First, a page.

1876NASIK & CANNES1937
Mohammed started shouting louder and then began to sing at the top of his voice.
At this point, Mercedes took it upon herself to explain the situation to the policeman, saying, "These gentlemen are from India. This gentleman [Baba] has taken a vow of silence and the other is a mentally ill Hindu undergoing treatment here, but he is harmless." The policeman was wonderstruck at the "odd" characters. Shrugging his shoulders, he waved his hand and told them to be on their way.
For the week that Mercedes was in Cannes, she found Baba in a playful mood. One day he came into her room and noticed her black cape hanging in the closet and a Spanish hat. Baba put the hat on, draped himself in the cape and started stepping in rhythm to a Spanish dance. He gracefully danced around the room from one side to the other, snapping his fingers in rhythm, and Mercedes marked time by clapping her hands. She began to laugh and Baba beckoned her to dance with him. "I was delighted to see Baba so gay and full of fun," Mercedes recalled, "but I hoped none of the women disciples would come in and catch us. This is what I loved about Baba. He was always unpredictable."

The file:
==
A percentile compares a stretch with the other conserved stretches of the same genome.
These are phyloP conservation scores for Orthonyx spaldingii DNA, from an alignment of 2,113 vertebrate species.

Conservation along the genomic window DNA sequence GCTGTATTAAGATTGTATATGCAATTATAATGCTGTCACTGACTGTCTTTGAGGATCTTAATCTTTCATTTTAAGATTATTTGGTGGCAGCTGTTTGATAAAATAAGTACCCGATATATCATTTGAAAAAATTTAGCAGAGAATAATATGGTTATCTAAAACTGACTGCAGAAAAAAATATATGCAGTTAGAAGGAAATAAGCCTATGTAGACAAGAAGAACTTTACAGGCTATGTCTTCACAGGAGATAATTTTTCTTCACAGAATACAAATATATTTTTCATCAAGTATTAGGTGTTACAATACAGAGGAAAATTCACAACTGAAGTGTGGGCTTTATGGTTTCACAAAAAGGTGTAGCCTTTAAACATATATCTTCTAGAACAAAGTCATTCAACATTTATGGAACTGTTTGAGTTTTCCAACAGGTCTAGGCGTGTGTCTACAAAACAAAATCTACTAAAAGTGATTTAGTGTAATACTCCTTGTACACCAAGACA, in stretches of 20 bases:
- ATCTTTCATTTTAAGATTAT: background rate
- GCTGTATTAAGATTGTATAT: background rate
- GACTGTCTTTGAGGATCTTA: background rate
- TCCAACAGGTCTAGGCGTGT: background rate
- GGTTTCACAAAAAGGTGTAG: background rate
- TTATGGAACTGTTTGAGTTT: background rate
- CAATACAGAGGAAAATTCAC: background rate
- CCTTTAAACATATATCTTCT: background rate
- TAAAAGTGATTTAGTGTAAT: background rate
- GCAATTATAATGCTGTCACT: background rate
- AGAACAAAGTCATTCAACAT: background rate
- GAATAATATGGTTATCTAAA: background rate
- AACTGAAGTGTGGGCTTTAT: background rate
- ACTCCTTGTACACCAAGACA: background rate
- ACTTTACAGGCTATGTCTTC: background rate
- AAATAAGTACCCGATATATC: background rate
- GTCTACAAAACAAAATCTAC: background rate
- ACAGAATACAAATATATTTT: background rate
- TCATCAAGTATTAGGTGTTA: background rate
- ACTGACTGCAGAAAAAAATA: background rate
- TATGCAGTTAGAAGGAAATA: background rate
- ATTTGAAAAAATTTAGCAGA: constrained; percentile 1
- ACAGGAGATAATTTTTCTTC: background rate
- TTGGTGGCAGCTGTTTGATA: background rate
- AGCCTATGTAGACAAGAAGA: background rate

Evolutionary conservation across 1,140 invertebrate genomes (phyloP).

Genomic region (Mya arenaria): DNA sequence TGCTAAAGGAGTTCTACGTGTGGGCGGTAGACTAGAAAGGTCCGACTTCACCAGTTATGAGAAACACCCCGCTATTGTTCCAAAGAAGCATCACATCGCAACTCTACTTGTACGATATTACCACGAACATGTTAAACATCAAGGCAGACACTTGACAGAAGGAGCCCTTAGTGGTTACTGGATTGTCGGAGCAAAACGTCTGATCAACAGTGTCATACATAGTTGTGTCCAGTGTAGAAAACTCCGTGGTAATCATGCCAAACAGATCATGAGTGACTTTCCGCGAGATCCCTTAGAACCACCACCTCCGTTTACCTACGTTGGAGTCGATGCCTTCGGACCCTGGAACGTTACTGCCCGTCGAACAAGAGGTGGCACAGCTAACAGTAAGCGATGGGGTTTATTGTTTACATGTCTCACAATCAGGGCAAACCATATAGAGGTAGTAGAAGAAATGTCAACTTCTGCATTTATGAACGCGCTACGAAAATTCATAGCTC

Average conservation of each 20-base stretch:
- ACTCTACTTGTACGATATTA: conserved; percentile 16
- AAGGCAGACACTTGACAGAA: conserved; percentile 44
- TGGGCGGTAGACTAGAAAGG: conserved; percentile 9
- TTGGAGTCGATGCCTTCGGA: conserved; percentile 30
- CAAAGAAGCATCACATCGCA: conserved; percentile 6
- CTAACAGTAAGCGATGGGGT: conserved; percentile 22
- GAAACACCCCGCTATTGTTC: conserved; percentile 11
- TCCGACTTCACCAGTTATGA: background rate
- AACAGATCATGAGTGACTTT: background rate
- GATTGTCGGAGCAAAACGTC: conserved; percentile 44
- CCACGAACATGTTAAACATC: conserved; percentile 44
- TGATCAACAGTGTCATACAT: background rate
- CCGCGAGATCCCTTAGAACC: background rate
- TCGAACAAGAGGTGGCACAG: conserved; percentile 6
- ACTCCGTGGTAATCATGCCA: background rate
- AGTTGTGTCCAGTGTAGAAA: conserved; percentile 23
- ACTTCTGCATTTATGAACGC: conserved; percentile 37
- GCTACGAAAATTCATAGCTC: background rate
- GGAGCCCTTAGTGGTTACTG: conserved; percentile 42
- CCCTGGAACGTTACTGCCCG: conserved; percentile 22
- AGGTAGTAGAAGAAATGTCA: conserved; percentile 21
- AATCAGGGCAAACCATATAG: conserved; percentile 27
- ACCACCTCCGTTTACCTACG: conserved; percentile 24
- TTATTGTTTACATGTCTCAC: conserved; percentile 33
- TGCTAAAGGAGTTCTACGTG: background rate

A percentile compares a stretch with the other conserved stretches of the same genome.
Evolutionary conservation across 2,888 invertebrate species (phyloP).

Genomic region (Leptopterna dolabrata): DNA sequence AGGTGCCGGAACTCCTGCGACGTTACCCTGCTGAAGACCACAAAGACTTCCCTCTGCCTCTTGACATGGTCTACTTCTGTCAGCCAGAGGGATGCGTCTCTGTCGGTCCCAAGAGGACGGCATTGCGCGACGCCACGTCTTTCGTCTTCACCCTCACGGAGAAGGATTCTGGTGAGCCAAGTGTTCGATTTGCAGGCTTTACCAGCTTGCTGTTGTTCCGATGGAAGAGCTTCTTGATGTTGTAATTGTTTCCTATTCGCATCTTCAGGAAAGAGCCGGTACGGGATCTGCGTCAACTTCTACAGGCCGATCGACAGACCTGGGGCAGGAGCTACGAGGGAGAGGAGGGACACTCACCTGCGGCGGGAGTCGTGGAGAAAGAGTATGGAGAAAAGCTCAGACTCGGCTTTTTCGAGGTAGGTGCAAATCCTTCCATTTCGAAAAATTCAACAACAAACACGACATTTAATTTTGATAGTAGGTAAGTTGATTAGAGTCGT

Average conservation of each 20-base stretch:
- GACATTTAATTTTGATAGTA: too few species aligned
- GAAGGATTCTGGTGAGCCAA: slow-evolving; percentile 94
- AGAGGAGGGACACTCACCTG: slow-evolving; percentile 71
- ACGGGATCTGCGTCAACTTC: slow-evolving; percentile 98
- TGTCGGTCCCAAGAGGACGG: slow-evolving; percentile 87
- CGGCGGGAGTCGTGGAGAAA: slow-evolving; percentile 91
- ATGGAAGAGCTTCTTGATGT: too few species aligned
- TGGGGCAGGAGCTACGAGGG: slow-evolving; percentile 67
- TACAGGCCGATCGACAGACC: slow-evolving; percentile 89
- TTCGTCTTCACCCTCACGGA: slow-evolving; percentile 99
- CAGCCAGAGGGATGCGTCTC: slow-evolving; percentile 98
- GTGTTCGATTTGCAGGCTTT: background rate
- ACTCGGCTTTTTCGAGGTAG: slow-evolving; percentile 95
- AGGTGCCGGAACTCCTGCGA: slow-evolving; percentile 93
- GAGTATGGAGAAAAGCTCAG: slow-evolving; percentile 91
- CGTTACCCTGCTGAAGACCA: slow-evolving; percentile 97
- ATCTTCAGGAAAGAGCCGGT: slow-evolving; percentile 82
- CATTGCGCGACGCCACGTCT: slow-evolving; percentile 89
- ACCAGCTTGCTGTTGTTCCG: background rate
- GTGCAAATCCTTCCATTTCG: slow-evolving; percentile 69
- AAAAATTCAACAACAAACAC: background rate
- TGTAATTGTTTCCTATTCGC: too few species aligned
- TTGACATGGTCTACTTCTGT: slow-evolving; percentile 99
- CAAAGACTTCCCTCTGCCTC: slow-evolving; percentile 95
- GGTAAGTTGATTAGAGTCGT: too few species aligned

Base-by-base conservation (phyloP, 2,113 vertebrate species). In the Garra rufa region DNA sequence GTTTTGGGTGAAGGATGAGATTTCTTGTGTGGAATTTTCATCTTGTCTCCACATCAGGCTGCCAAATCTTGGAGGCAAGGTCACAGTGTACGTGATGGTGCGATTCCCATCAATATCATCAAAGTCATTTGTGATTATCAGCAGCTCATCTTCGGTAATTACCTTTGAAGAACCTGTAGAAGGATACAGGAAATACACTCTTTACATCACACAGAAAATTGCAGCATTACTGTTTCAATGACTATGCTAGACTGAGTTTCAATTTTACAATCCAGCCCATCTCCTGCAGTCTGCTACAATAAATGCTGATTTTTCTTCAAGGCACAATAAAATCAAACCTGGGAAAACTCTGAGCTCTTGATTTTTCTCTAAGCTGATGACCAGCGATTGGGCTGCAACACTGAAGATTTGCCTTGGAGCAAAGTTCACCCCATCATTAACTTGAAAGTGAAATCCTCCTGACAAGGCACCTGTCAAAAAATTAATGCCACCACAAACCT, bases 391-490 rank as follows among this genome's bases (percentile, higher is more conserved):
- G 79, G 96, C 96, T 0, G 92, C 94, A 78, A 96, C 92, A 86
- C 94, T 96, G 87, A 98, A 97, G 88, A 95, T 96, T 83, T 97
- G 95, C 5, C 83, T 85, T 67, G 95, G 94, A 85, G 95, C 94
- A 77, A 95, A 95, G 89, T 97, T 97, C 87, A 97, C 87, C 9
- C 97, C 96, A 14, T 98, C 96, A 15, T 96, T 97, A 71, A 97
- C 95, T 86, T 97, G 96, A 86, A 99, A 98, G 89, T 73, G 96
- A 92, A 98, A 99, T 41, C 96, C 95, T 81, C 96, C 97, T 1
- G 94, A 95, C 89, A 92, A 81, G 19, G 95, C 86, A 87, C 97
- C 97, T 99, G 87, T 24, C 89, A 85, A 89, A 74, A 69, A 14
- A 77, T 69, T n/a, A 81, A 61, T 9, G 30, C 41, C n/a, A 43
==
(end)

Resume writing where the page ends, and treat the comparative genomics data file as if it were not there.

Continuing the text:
Ever since leaving India, Jean Adriel felt estranged. In India she had been ill and depressed, and on board the ship to France, she was again ill and feeling unkind toward everyone. The cabin she shared with her husband Malcolm was far away from Baba and the other women, and she hardly saw anyone during the voyage. Jean did not know, however, that Baba would visit her cabin at 3:00 A.M. to see how she was and to watch over her as she slept.
In Cannes, Jean became more and more depressed until, on the night of 9 October 1937, she left the house, determined to die. Baba, being ever vigilant of his "birds," noticed she was missing and sent a search party to bring her back.
The next day, Baba took her head in his hands and looked into her eyes, asking, "You think I am cruel?"
She could not prevent herself from saying what she felt, "You are cruel!"
Baba repeated what he had said earlier, "I must be temporarily cruel in order to be permanently kind."
Looking at her with compassion he added, "The day will come when even the memory of this pain will be completely obliterated by the all-consuming joy which will flood your soul."